Monday, February 15, 2010

Reflections on Walmart, Alli, and Money

Tonight I walked three Walmart. I came in through the garden center because I absolutely detest parking closer to the Home Depot across the street than to the building. Because most people who go there to grocery shop, there is minimal competition on the other side of the lot. I have found that this totally rocks.

Because I try to be a good customer, and because the garden center entrance is sometimes skinny on carts, I brought in one from the lot. Once reaching the doors, I heard that lovely "clang clang clang" that is apparently the trademark of all Walmart carts except the motorized ones. Those ride smoothly...they just give out halfway across the store. I know this because I've seen numerous stranded MeeMaws over the years when they weren't running me down in the aisles or parking in front of whatever I needed for just short of an eternity.

I walked across the store and realized that my Walmart - because it isn't "super" has a limited selection in certain areas. I was attempting to find DVD-R disks and labels for the wedding videos I've been working on...and have now finished. There are 8,000 different types of printer ink in the Electronics Department, but I never did find the disks or the correct packages of labels. Nor was there anything close to what would be deemed an intelligent life form employed within.

Navigating to the grocery section to pick up a couple of items I was able to locate three packages of dog treats, nine packages of half price pink and red napkins and plates, a couple of the actual items on my shopping list, a supersize box of dishwashing detergent, two bags of Reese's peanut butter cups that I can't even eat but purchased because they were half price, and a box of Alli.

Alli...a cute little name for orlistat capsules. These are touted by the following on the box "helps you lose more weight than dieting alone." Yeah, you'll eat less out of FEAR. Some of the other "issues" are not so pleasant such as "gas with oily spotting" and "loose stools". I'm not so sure that I want to do this, but I'll take all of the tough love I can get right now to keep me on track. This box says you are to eat a "low-fat diet." I'm betting that is an understatement. It would probably be safer to just eat chalk.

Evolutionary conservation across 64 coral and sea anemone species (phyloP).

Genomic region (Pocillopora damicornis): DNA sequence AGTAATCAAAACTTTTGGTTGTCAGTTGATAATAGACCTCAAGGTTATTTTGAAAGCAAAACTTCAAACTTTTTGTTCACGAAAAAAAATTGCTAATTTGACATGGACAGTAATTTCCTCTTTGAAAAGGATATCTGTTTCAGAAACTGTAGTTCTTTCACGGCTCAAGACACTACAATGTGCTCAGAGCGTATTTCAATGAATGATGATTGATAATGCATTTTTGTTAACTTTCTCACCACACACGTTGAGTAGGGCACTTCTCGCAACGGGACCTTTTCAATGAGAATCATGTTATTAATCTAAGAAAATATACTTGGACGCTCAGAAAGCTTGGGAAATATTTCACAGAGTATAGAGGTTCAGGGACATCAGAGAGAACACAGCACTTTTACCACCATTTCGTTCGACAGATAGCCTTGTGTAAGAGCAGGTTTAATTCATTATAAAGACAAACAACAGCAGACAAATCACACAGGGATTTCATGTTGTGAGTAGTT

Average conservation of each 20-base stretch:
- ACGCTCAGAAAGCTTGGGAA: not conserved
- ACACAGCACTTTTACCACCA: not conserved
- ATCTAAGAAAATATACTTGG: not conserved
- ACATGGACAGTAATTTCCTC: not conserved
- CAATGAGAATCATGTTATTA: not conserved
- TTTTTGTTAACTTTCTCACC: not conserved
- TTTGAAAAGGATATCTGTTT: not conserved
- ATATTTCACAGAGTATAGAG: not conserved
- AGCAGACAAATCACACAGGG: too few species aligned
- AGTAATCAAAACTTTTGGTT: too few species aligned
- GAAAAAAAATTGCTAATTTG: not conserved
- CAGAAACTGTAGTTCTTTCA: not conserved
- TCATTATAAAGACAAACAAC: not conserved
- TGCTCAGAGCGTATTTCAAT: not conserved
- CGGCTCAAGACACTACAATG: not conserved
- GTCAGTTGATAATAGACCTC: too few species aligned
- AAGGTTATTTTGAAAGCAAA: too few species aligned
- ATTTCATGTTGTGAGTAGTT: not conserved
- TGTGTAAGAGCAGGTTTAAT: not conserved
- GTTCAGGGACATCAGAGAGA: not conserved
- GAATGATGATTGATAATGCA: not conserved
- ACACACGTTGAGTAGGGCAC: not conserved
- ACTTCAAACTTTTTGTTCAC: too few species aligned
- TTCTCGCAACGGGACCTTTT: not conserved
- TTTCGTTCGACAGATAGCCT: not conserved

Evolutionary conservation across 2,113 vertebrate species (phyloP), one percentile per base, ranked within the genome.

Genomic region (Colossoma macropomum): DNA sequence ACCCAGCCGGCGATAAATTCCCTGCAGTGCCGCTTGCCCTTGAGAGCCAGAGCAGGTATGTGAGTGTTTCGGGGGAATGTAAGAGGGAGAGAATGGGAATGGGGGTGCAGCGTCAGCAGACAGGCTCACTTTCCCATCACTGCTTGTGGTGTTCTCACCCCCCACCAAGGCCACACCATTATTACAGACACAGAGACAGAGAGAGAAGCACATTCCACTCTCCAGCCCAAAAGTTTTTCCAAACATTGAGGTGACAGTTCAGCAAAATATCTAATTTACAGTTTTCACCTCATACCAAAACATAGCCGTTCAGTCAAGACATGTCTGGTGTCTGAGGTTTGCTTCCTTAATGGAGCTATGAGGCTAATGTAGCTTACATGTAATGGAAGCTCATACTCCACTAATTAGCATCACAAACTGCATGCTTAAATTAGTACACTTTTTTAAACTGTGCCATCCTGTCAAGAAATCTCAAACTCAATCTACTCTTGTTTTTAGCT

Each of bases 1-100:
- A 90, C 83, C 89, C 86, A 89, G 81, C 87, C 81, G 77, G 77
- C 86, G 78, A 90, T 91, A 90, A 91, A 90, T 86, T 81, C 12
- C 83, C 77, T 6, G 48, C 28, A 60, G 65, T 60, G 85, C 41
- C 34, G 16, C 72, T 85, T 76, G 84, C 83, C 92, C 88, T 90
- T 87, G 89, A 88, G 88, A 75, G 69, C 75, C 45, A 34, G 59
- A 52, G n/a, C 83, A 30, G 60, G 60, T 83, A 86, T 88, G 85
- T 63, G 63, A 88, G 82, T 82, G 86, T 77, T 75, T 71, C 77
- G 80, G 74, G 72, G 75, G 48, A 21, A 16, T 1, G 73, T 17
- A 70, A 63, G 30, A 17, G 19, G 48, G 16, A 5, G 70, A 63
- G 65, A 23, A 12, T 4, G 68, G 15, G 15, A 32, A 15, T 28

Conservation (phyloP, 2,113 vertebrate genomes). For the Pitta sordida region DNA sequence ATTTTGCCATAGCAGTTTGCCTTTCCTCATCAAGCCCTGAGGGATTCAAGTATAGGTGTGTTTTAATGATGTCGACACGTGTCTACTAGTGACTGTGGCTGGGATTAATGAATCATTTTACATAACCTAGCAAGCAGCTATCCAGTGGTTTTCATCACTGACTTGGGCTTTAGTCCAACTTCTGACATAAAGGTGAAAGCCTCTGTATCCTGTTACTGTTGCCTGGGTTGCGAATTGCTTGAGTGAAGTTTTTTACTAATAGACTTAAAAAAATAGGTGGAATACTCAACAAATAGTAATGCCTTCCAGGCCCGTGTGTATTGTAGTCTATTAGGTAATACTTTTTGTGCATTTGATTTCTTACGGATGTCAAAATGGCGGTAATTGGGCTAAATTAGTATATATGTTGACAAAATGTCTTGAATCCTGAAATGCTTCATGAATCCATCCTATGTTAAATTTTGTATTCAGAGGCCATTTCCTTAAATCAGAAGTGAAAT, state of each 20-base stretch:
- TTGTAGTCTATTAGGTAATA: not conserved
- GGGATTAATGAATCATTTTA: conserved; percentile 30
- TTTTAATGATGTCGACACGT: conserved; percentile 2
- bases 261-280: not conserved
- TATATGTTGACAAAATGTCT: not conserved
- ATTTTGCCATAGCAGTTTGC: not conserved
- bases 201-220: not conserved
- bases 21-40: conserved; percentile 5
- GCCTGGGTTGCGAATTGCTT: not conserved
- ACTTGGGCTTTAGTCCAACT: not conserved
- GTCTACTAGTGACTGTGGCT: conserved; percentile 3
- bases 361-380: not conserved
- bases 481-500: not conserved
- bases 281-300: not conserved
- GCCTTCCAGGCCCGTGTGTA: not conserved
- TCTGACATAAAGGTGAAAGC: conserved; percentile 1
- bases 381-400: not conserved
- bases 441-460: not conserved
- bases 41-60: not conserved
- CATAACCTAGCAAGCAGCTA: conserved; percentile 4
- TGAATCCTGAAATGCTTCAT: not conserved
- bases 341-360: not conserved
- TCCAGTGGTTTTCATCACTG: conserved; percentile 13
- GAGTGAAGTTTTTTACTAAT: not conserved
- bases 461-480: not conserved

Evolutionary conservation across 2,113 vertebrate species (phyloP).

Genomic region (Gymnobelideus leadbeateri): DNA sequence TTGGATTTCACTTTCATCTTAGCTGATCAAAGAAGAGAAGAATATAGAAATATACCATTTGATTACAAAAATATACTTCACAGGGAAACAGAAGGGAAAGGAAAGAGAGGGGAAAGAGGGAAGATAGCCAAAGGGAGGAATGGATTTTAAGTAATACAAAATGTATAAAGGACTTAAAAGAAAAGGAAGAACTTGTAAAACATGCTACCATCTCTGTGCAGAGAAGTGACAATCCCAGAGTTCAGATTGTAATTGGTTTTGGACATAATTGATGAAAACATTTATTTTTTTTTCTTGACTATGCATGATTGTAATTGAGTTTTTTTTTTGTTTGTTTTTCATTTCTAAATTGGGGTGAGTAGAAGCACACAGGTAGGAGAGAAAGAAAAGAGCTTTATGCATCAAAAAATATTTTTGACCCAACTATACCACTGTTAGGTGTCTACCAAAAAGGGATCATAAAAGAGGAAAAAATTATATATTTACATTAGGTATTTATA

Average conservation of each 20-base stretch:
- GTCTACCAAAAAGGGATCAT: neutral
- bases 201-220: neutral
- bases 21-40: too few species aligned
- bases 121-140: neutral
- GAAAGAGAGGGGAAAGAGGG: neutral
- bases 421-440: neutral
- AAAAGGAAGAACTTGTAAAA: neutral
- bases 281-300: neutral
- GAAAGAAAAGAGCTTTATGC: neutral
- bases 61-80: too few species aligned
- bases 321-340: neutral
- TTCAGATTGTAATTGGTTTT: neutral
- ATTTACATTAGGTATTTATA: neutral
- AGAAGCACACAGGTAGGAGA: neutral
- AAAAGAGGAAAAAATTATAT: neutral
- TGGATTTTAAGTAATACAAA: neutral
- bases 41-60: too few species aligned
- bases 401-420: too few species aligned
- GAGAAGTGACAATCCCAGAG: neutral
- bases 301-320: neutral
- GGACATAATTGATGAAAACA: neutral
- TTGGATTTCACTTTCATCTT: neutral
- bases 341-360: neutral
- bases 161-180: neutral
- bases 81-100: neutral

I went back through the garden center to check out, and I am still amazed at how much money I spent purchasing nothing. Granted, I had coupons, but WOW. Naturally, the Alli purchase meant that my exit set off the alarm system, which is always mortifying...but we figured out that the Alli was the culprit.

I then went to Target to get the missing items...which I was able to find. I also had the opportunity to catch up with a friend who also has a daughter at University of Alabama as we wheeled through the cleaning supplies. She and I are living parallel lives in some regards...most notably the fact that we wish we were able to send more money to our daughters but know in doing so we are doing them a terrible disservice. Sometimes it is good to have those encounters...because you realize that you are not alone.

I finally checked out, and lugged all of my oh-so-important purchases home. I was greeted by the dogs who were a little put out that I was late feeding them. They brightened up at the dog treats and are now both passed out in their beds. I am forgiven.

I write all of this not to bore you...but because I realized something vitally important today. It was that many of us have enough money to meet our basic needs. We therefore do not feel guilty about spending money on items that are not imperative to our family's well-being...or ours. We buy things because they are neat, they are on sale, or because we happen to want them. There's a huge difference in wants and needs, but in recent years, those lines have blurred. And then we wonder why our kids don't seem to appreciate everything that we give them.

I know that my attitude needs to change, and I am going to try to be a far better steward of what I have. And once I hold myself to that standard...I will then expect my children to be held to the same. They have far higher expectations as to what we should be doing for them than we had of our parents. My casual treatment of my money may be partially to blame. I can blame society...where I sent them to school...or any number of cultural changes over the past twenty years. But the only one of these variables that I can the example that I set.

So, for the next 30 days I won't be spending. After doing an inventory of the freezer and the pantry this weekend, it is abundantly clear that I clearly have abundance. We won't starve. In fact, a few missed meals are definitely in order. And that is where the Alli comes in. The fear factor alone is enough to keep me scared straight. Trust me on that one...

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